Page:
#10 Special ‘Babies’ edition
Welcome to this special ‘pink’ edition of my customer strategy newsletter. The five topics this week are:
The ‘triplets’ have arrived
I am delighted to be able to announce that the Kindle versions of all three of our books are now available for pre-order in all Amazon stores worldwide. The print versions will follow in April. I have been working with a professional editor over the last few weeks to finalize them. I have had to remain in a zen state when being given hundreds of improvement suggestions like “That caption needs to be moved up 2 mm,” “You have used your commas inconsistently in these three paragraphs,” “This drawing needs to be more centered and the text needs to be a bit larger and slightly more to the left.” Has it been worth the effort? Readers will be the judges. The book descriptions and links to the main Amazon stores are here. And here is my brother and co-author’s view on the subject:
Passing the project management ‘pregnancy test’
The circumstances remind me of what I call the project management pregnancy test. The test is simple: if your first major deliverable is more than nine months away, don’t bother starting: you are not pregnant!
So many things can change in nine months. In a professional environment, there are sure to be changes around you. If your manager’s manager changes, will you still have the sponsorship needed to complete your work? If the company has a bad quarter, will you lose your funding? Indeed, I believe you need to be able to show progress that is worth the effort every three months, maximum. In the case of writing books, having a plan and demonstrating progress is necessary to keep the support of your family and friends. I started writing on July 1st last year, so am just scraping in under the nine month limit. I had completed the first draft of my first book after three months. Peter’s amazing drawings started to make a real difference then. The text for all three books was complete after six months. I was able to maintain my own enthusiasm, and continue to work on the books two to four hours a day, every day. And it is not over. Now I need to persuade people they are worth reading
A six-step guide that will help you understand whether text analytics are needed, and if so, what type of tool to use. Step 6 is the actual ‘choosing’ step, and it includes 12 selection criteria. Yes, there is a bit of a theme in what I have been writing about last week and this week. I believe that understanding what customers need requires you to ask them open questions. Analyzing the responses is difficult and time consuming. Humans can’t deal with the volumes that all but the smallest companies can generate. Last week I mentioned a great white paper by Thematic. This week continues the theme with a complementary set of views from Etuma. While no author is listed, I presume the main article is by Matti Airas, while the 12 selection criteria are by David Grimes. The article is here.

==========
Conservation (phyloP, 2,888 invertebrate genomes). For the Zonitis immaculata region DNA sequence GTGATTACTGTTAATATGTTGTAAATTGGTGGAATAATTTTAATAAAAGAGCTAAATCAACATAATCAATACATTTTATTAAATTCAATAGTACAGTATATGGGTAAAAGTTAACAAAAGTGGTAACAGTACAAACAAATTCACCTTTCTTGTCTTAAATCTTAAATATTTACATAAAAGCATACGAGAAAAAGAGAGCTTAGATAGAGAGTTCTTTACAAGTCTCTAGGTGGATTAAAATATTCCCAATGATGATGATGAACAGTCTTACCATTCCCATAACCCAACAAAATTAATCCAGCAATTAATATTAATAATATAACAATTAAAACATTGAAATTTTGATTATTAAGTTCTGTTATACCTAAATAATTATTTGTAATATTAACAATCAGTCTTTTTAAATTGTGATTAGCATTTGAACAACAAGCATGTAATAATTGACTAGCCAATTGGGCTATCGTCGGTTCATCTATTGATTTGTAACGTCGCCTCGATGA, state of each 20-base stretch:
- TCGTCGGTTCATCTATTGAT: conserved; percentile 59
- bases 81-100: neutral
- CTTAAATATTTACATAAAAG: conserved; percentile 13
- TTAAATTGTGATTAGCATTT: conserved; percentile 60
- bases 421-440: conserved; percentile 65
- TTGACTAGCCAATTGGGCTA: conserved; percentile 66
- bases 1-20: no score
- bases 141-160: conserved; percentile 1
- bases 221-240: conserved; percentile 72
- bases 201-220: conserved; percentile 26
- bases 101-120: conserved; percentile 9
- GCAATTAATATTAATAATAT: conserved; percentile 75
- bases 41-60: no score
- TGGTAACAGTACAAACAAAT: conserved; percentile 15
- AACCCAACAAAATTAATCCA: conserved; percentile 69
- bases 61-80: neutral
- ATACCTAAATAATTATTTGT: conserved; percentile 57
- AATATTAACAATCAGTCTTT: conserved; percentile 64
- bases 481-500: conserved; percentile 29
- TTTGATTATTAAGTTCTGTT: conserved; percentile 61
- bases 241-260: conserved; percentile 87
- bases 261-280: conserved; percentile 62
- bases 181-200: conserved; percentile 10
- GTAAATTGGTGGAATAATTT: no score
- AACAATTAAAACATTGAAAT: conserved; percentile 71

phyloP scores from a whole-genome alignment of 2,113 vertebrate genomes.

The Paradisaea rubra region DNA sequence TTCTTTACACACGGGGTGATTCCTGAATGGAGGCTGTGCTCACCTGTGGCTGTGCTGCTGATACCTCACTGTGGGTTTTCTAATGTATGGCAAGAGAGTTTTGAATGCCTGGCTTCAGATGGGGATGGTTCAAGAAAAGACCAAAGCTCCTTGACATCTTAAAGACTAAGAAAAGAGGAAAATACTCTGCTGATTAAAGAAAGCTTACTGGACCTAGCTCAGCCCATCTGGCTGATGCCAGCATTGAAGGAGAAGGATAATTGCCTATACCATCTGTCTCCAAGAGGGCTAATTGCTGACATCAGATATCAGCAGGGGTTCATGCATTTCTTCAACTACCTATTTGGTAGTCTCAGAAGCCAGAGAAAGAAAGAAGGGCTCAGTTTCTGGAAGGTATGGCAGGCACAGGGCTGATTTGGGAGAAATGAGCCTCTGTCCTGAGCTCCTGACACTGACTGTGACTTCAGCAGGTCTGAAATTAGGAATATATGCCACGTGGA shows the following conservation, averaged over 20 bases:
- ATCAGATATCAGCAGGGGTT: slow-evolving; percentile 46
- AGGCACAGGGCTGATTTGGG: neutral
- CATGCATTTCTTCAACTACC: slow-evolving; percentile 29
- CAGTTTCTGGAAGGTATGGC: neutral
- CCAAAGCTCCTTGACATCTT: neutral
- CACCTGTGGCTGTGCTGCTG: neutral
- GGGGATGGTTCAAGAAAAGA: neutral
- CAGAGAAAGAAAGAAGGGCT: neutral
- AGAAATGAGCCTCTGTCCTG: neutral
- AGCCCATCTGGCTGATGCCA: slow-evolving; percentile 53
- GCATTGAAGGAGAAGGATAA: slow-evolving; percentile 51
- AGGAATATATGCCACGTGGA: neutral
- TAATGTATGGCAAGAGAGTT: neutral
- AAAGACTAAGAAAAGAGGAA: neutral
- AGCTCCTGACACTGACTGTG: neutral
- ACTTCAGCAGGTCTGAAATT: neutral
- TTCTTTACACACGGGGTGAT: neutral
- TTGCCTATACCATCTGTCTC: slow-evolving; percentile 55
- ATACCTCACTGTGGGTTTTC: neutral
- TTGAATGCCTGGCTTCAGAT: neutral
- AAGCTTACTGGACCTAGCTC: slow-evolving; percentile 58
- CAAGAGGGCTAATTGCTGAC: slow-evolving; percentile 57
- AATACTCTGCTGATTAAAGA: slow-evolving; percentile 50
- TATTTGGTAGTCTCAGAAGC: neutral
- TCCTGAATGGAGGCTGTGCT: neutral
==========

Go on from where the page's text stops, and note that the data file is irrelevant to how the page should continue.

Historic monopoly and near monopoly situations cause horrible customer experiences. Why bother spending money on making customers happy if they have no choice but to buy from you? Cable TV companies and Internet Service Providers seem to come at the bottom of most lists, including the Temkin NPS benchmarks and the American Customer Satisfaction Index. The Per.Ceptive Australian benchmarks say the same thing. There are therefore no great surprises in this new US list here.
Now that the Kindle versions of our three books are available to order, my brother and I are concentrating on two things. The first is spreading the word. We need your help for this, both during the two-week pre-order period and thereafter, when we will need reviews. The second is the work we have to start on the print versions. Kindles use very simple formatting, without any choice of fonts or graphics formats, for example. We need to work out the precise look we want for the print versions. At least all the writing is complete.
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